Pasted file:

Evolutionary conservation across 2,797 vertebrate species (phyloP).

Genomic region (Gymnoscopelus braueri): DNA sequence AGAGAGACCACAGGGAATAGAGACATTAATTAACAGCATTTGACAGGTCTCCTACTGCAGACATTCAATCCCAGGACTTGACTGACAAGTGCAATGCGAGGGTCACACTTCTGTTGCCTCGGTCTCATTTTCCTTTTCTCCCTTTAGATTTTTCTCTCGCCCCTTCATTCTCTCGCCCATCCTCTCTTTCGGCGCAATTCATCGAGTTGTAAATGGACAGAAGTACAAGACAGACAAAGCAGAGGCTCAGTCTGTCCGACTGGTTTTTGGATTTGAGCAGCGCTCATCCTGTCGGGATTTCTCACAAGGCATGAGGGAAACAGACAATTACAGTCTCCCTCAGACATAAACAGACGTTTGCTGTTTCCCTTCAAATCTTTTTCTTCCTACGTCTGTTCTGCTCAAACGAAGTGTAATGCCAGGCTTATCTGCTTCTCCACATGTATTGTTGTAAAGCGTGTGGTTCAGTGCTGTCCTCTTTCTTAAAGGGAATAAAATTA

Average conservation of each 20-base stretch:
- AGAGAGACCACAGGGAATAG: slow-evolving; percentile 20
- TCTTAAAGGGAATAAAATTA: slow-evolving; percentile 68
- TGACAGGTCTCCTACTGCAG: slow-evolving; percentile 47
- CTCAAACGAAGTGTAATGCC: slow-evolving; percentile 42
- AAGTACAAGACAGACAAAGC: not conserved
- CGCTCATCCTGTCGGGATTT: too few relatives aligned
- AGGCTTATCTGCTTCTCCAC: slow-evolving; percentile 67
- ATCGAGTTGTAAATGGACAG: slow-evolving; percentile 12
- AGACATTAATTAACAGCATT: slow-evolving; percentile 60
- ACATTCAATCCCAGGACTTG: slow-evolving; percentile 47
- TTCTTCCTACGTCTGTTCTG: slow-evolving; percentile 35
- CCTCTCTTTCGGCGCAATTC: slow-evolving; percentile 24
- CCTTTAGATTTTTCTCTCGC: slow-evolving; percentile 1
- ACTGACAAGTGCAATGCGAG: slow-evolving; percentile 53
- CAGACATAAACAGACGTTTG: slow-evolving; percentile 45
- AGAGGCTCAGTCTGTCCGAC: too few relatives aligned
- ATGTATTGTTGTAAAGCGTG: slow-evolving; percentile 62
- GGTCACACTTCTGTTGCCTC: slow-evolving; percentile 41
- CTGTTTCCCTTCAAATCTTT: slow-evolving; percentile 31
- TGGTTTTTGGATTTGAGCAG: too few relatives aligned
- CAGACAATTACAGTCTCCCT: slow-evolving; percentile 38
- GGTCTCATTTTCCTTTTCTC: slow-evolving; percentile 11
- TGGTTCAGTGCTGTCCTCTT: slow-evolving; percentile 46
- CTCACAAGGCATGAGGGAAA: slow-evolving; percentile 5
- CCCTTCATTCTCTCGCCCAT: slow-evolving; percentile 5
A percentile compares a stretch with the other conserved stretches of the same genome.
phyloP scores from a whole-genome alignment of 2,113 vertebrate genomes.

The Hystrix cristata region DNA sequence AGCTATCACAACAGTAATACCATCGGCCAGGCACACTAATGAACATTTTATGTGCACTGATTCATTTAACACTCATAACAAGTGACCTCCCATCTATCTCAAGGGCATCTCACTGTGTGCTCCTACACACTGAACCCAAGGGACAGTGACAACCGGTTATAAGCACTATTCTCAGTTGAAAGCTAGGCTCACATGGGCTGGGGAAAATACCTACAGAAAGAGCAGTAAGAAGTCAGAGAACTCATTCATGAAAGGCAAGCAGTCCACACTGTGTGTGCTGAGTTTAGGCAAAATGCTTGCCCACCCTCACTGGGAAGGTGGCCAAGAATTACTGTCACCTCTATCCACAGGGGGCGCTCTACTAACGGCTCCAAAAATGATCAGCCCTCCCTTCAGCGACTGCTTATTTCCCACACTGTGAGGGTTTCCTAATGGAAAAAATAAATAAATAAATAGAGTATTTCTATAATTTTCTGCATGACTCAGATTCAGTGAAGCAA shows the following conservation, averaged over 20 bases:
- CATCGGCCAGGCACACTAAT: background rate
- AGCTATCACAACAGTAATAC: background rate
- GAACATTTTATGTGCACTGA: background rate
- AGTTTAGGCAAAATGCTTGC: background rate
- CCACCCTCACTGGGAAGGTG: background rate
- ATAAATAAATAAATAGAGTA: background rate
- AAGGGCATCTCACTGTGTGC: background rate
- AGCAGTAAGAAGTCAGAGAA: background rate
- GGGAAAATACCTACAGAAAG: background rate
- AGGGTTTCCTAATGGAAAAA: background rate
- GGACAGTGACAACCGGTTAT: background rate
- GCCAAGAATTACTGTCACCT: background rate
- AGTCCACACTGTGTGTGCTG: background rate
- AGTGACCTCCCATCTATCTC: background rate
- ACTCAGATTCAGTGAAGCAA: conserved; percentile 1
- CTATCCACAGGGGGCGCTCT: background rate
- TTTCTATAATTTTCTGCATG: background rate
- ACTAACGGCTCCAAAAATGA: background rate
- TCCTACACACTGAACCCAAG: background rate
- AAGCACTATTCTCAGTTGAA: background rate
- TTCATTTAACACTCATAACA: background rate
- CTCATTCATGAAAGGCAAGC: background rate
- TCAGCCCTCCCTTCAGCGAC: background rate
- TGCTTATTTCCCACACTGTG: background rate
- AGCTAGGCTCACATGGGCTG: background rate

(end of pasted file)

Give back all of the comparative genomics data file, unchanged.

Evolutionary conservation across 2,797 vertebrate species (phyloP).

Genomic region (Gymnoscopelus braueri): DNA sequence AGAGAGACCACAGGGAATAGAGACATTAATTAACAGCATTTGACAGGTCTCCTACTGCAGACATTCAATCCCAGGACTTGACTGACAAGTGCAATGCGAGGGTCACACTTCTGTTGCCTCGGTCTCATTTTCCTTTTCTCCCTTTAGATTTTTCTCTCGCCCCTTCATTCTCTCGCCCATCCTCTCTTTCGGCGCAATTCATCGAGTTGTAAATGGACAGAAGTACAAGACAGACAAAGCAGAGGCTCAGTCTGTCCGACTGGTTTTTGGATTTGAGCAGCGCTCATCCTGTCGGGATTTCTCACAAGGCATGAGGGAAACAGACAATTACAGTCTCCCTCAGACATAAACAGACGTTTGCTGTTTCCCTTCAAATCTTTTTCTTCCTACGTCTGTTCTGCTCAAACGAAGTGTAATGCCAGGCTTATCTGCTTCTCCACATGTATTGTTGTAAAGCGTGTGGTTCAGTGCTGTCCTCTTTCTTAAAGGGAATAAAATTA

Average conservation of each 20-base stretch:
- AGAGAGACCACAGGGAATAG: slow-evolving; percentile 20
- TCTTAAAGGGAATAAAATTA: slow-evolving; percentile 68
- TGACAGGTCTCCTACTGCAG: slow-evolving; percentile 47
- CTCAAACGAAGTGTAATGCC: slow-evolving; percentile 42
- AAGTACAAGACAGACAAAGC: not conserved
- CGCTCATCCTGTCGGGATTT: too few relatives aligned
- AGGCTTATCTGCTTCTCCAC: slow-evolving; percentile 67
- ATCGAGTTGTAAATGGACAG: slow-evolving; percentile 12
- AGACATTAATTAACAGCATT: slow-evolving; percentile 60
- ACATTCAATCCCAGGACTTG: slow-evolving; percentile 47
- TTCTTCCTACGTCTGTTCTG: slow-evolving; percentile 35
- CCTCTCTTTCGGCGCAATTC: slow-evolving; percentile 24
- CCTTTAGATTTTTCTCTCGC: slow-evolving; percentile 1
- ACTGACAAGTGCAATGCGAG: slow-evolving; percentile 53
- CAGACATAAACAGACGTTTG: slow-evolving; percentile 45
- AGAGGCTCAGTCTGTCCGAC: too few relatives aligned
- ATGTATTGTTGTAAAGCGTG: slow-evolving; percentile 62
- GGTCACACTTCTGTTGCCTC: slow-evolving; percentile 41
- CTGTTTCCCTTCAAATCTTT: slow-evolving; percentile 31
- TGGTTTTTGGATTTGAGCAG: too few relatives aligned
- CAGACAATTACAGTCTCCCT: slow-evolving; percentile 38
- GGTCTCATTTTCCTTTTCTC: slow-evolving; percentile 11
- TGGTTCAGTGCTGTCCTCTT: slow-evolving; percentile 46
- CTCACAAGGCATGAGGGAAA: slow-evolving; percentile 5
- CCCTTCATTCTCTCGCCCAT: slow-evolving; percentile 5
A percentile compares a stretch with the other conserved stretches of the same genome.
phyloP scores from a whole-genome alignment of 2,113 vertebrate genomes.

The Hystrix cristata region DNA sequence AGCTATCACAACAGTAATACCATCGGCCAGGCACACTAATGAACATTTTATGTGCACTGATTCATTTAACACTCATAACAAGTGACCTCCCATCTATCTCAAGGGCATCTCACTGTGTGCTCCTACACACTGAACCCAAGGGACAGTGACAACCGGTTATAAGCACTATTCTCAGTTGAAAGCTAGGCTCACATGGGCTGGGGAAAATACCTACAGAAAGAGCAGTAAGAAGTCAGAGAACTCATTCATGAAAGGCAAGCAGTCCACACTGTGTGTGCTGAGTTTAGGCAAAATGCTTGCCCACCCTCACTGGGAAGGTGGCCAAGAATTACTGTCACCTCTATCCACAGGGGGCGCTCTACTAACGGCTCCAAAAATGATCAGCCCTCCCTTCAGCGACTGCTTATTTCCCACACTGTGAGGGTTTCCTAATGGAAAAAATAAATAAATAAATAGAGTATTTCTATAATTTTCTGCATGACTCAGATTCAGTGAAGCAA shows the following conservation, averaged over 20 bases:
- CATCGGCCAGGCACACTAAT: background rate
- AGCTATCACAACAGTAATAC: background rate
- GAACATTTTATGTGCACTGA: background rate
- AGTTTAGGCAAAATGCTTGC: background rate
- CCACCCTCACTGGGAAGGTG: background rate
- ATAAATAAATAAATAGAGTA: background rate
- AAGGGCATCTCACTGTGTGC: background rate
- AGCAGTAAGAAGTCAGAGAA: background rate
- GGGAAAATACCTACAGAAAG: background rate
- AGGGTTTCCTAATGGAAAAA: background rate
- GGACAGTGACAACCGGTTAT: background rate
- GCCAAGAATTACTGTCACCT: background rate
- AGTCCACACTGTGTGTGCTG: background rate
- AGTGACCTCCCATCTATCTC: background rate
- ACTCAGATTCAGTGAAGCAA: conserved; percentile 1
- CTATCCACAGGGGGCGCTCT: background rate
- TTTCTATAATTTTCTGCATG: background rate
- ACTAACGGCTCCAAAAATGA: background rate
- TCCTACACACTGAACCCAAG: background rate
- AAGCACTATTCTCAGTTGAA: background rate
- TTCATTTAACACTCATAACA: background rate
- CTCATTCATGAAAGGCAAGC: background rate
- TCAGCCCTCCCTTCAGCGAC: background rate
- TGCTTATTTCCCACACTGTG: background rate
- AGCTAGGCTCACATGGGCTG: background rate